Overview of Western Philosophy – Part 15

(Read Part 14 of the series.)

Phenomenology and Existentialism

This movement began in the late nineteenth century as a theory of knowledge that attempted to reinstate science and bring in the modern findings from psychology and sociology to supplant the subjectivity that had predominated until then with the German Idealists. In particularly the wish was to understand the nature of awareness, differentiating between mental and non-mental realms.  Edmund Husserl, who was the teacher of Martin Heidegger (below), is generally credited with establishing the movement. It was acknowledged that we could not know that objects exist independent of our awareness of them but also that it cannot be denied that we are conscious of ‘things’. Phenomenology endeavoured to start from this point and attempt to analyse our experience without making any further assumptions. It subsequently merged into Existentialism.

Maurice Merleau-Ponty was particularly interested in perception and the nature of the perceiving entity and ‘object’ of perception. He disliked both the empiricist and idealist approaches and spent much of his time attacking all dualist concepts such as the mind-matter division of Descartes. There cannot be any totally objective perception of the world, he said, because our perceptual apparatus is itself part of the world. Whenever we see something, what we ‘see’ comes along with everything else that we already know and the perception itself is the sum total of all of this. We can never see a chair, for example, without the awareness of its purpose as something for sitting on. The origin of our belief in a separate world derives from our thinking of ‘ourselves’ as other than the body that we apparently inhabit. We are our bodies, he said, and the mind cannot be separated from them. Continue reading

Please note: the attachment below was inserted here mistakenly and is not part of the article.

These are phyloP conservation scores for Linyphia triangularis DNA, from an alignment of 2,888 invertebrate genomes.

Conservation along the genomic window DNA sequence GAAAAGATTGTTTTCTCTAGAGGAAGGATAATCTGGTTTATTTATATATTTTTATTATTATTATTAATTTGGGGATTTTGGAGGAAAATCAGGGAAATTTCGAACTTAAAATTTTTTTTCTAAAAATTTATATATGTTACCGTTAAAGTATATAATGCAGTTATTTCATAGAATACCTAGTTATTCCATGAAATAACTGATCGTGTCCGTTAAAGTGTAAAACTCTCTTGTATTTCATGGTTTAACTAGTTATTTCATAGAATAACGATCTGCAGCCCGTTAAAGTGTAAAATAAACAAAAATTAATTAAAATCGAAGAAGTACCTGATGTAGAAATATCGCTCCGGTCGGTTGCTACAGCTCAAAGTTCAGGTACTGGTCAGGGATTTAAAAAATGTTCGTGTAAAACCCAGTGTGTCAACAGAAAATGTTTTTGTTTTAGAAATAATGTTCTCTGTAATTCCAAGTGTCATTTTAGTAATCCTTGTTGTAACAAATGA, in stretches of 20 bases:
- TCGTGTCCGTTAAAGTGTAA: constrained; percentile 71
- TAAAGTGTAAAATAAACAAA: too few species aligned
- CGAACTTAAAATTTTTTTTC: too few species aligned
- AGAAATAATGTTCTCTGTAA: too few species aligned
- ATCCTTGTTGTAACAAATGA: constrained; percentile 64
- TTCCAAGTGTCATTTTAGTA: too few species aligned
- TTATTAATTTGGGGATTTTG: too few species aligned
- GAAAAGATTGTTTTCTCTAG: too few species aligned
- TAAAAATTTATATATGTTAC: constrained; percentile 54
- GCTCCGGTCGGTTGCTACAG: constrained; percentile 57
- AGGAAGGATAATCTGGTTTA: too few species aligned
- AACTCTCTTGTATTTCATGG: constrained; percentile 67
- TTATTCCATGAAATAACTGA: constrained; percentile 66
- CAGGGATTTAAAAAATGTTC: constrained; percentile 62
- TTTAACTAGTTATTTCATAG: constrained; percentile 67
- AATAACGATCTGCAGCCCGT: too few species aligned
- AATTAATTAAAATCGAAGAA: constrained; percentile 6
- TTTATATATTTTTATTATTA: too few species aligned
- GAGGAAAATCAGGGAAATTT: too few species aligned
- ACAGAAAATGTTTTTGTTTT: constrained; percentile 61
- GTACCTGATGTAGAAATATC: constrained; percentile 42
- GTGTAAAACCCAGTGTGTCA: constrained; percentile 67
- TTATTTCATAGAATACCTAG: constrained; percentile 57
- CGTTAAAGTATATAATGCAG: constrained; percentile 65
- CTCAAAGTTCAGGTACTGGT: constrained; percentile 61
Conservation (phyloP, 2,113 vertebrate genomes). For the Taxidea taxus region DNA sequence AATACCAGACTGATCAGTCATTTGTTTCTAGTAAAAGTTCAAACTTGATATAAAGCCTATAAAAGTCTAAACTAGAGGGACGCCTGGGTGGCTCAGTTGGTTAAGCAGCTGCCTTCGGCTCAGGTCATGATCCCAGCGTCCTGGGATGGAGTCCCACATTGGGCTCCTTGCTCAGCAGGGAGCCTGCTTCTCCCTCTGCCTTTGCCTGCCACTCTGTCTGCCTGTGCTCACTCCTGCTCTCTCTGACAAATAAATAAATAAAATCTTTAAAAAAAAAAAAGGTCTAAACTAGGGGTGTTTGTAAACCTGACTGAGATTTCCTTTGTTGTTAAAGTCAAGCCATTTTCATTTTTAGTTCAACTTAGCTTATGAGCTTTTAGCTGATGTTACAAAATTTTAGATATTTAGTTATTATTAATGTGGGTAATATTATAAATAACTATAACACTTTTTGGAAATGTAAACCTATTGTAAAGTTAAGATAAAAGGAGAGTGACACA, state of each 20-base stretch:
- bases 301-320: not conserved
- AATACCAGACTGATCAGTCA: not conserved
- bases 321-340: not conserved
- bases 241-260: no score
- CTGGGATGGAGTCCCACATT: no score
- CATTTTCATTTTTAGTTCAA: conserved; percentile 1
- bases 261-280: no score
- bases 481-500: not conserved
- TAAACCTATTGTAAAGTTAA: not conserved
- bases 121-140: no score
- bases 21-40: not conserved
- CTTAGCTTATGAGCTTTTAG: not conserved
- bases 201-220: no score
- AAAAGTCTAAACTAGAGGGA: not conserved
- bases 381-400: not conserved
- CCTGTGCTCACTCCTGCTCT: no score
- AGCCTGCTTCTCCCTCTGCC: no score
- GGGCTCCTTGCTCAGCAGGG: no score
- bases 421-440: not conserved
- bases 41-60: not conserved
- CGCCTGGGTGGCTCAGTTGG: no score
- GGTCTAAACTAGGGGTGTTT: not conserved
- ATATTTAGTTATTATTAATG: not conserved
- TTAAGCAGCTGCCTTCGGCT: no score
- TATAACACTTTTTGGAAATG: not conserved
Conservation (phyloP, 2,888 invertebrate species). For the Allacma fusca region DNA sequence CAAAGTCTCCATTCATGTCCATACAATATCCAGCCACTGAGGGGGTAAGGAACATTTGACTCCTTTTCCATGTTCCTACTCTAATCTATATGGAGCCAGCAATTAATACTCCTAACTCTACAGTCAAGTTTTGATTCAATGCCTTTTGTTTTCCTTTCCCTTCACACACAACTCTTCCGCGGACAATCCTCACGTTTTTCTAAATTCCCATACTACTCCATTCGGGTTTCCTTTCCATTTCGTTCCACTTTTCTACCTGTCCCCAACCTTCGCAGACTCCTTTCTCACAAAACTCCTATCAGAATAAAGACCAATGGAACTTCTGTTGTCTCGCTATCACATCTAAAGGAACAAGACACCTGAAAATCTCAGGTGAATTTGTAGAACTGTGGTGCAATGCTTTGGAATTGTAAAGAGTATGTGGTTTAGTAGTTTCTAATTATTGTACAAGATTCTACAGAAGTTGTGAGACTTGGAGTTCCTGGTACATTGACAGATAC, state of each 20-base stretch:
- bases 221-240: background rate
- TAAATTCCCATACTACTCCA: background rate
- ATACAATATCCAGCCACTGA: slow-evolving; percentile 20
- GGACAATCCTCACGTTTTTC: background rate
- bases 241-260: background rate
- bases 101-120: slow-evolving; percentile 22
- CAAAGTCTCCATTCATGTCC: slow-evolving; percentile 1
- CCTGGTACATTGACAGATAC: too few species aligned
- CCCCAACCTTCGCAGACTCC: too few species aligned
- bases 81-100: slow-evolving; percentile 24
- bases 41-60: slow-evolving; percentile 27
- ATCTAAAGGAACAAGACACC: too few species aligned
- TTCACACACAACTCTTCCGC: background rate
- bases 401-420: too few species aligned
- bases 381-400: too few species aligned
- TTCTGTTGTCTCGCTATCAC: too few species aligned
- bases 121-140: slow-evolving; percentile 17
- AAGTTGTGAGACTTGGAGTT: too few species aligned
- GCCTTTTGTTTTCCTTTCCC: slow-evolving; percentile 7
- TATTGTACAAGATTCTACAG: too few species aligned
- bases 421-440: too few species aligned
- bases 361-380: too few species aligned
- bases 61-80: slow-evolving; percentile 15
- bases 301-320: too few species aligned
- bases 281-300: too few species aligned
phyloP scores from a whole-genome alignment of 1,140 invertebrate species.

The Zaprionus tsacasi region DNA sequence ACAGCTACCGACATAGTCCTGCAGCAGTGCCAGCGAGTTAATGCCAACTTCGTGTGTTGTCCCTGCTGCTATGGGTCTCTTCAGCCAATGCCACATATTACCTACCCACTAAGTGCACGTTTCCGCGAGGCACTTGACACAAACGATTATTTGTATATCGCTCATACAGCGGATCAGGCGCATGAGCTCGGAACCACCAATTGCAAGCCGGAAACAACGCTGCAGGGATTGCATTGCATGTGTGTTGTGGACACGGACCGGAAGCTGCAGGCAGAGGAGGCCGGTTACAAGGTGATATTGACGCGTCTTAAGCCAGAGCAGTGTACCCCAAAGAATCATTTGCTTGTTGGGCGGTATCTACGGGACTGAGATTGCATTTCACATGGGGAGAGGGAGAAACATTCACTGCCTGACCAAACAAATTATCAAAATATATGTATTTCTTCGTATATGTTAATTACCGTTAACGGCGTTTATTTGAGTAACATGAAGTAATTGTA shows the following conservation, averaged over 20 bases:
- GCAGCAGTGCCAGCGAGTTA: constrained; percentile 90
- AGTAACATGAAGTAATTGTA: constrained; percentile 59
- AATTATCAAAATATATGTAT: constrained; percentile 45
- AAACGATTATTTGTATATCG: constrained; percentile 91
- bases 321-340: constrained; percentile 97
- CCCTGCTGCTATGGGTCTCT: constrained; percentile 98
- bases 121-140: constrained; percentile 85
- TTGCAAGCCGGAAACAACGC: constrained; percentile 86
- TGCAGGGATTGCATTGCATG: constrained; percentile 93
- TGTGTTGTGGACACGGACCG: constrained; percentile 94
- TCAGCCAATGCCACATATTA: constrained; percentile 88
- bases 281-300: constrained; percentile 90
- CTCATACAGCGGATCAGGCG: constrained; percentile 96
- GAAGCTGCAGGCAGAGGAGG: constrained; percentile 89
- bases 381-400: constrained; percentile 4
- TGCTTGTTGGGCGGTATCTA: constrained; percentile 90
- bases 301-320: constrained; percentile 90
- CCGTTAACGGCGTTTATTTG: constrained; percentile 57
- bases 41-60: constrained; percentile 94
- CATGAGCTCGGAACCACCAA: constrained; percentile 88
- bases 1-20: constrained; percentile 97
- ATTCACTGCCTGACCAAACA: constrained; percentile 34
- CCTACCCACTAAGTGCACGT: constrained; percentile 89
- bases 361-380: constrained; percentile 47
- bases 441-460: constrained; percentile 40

Depression – Q.330

Depression – Q. 330

 Q: For years now I’ve been severely depressed and it doesn’t seem to be changing. What led me to Advaita, I think, was the intense desire to know what I guess I can only meaningly refer to as God.

I read a lot about how we are not our bodies and how if we can be aware of something, then that ‘something’ cannot be us. I understand all this. There is a formless awareness that appears to be prior to everything, prior to my body, my mind and the suffering of depression, I can see that.

One book I’ve read, not specifically about depression, advises that we remain with that awareness, as that awareness that is prior to both body and mind. However, I find this difficult. The body and mind come out of the Self and thus must be the Self. Beyond this the reasoning and experience of it gets quite subtle, but I’ll give it my best shot. Yes, there is an awareness that is before the mind and body, something that you might call the Ultimate subject, but It is only apparent because of the body and mind – without the body and mind, the Self wouldn’t know itself. Continue reading